The flowers have a slight scent,[17][19] which is rare for most spuria irises,[2] and they can be up 5–7 cm (2–3 in) in diameter,[4][7][19] and come in shades of violet-blue,[5][6][9] violet,[7][14][15] purple,[6][11][12] or purple-reddish.[2][4]

It has 2 pairs of petals, 3 large sepals (outer petals), known as the 'falls' and 3 inner, smaller petals (or tepals, known as the 'standards'.[14] The falls are sub-orbicular or obovate. They have a yellow, yellow-greenish or white centre patch that is veined with violet, reddish-brown or brown.[3][9][7] They have very narrow dark purple claws (section closest to the stem).[3][9] Measuring up to 45–55 mm long and 15–18 mm wide.[11][12][16] The single coloured (violet-blue to blue) standards are oblanceolate and unguiculate (clawed shaped).[16][8][11] They also have a dark purple claws.[3][9][16] Measuring 35–50 mm long and 8–12 mm wide.[11][12][16]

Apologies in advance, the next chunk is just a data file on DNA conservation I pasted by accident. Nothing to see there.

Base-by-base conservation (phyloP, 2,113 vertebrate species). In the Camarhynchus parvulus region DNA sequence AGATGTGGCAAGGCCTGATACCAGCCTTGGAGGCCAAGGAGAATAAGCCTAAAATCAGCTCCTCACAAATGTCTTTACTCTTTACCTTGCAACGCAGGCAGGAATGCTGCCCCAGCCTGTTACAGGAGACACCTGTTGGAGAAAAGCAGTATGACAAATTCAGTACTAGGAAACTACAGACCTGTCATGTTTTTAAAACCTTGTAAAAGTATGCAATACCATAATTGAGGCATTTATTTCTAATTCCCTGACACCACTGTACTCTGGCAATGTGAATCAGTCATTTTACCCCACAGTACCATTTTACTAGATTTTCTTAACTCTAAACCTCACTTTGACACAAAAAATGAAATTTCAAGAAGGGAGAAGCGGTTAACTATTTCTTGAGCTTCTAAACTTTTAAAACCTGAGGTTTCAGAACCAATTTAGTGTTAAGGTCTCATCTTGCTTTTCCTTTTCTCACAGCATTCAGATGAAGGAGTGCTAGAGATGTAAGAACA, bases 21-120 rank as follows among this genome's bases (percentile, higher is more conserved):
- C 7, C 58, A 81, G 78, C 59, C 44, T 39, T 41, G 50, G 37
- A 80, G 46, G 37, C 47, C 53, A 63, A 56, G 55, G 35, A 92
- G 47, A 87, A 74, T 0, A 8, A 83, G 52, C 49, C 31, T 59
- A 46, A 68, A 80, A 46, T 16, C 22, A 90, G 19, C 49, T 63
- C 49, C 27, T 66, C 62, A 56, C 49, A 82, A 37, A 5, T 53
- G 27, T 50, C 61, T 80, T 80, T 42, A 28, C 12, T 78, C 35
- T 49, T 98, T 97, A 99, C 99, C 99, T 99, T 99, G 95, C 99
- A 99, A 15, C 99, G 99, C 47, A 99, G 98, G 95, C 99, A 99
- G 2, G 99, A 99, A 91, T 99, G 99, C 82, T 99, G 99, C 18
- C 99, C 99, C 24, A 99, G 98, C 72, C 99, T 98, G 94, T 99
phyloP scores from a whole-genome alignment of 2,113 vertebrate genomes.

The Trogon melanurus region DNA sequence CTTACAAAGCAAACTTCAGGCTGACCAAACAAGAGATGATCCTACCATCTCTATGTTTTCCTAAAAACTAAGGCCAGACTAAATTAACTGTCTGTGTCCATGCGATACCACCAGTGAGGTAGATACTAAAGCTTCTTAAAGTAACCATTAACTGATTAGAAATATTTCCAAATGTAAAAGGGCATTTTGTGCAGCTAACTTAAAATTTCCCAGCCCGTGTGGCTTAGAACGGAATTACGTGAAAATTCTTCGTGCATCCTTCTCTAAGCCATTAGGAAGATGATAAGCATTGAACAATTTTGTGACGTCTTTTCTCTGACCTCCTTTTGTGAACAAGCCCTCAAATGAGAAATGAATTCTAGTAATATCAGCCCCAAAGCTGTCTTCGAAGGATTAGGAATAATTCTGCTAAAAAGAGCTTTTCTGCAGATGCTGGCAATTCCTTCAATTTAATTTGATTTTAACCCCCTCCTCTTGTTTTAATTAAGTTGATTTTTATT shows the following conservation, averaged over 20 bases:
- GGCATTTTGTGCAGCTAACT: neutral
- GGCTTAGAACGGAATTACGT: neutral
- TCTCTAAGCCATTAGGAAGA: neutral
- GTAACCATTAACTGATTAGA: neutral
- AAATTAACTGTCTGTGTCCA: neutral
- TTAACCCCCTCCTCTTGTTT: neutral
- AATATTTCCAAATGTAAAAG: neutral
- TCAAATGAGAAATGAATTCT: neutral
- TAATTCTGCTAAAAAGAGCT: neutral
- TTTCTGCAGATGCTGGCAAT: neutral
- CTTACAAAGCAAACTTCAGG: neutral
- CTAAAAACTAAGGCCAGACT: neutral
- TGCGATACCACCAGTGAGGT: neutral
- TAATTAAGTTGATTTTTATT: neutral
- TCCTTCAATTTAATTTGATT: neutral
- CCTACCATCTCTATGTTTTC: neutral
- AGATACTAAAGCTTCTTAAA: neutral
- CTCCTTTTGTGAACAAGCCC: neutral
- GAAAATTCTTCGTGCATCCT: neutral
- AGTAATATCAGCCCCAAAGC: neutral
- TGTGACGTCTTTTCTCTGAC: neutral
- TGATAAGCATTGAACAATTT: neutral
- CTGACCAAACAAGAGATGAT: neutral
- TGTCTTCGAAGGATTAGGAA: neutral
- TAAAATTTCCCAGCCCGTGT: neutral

It has a long perianth tube, but it is difficult to measure because of the slender, beaked ovary.[3] It is estimated to be between 2 and 5 cm long.[9][10] It has a bronze-purple or purple carinate (ridged), recurved (up turned at the front edge) style branch, which has two violet-blue teeth.[3][9] It also has a 2 lobed stigma, yellow filaments, azure anthers and cylindrical ovary.[9]

After the iris has flowered, it produces an ellipsoid, seed capsule, 1.5–2.5 cm long, with 6 ridges, between May and August.[5][9][11] Inside the capsule, are reddish brown to brown, pyriform (pear shaped) or globose seeds, which have a papery testa (coating).[2][9][11]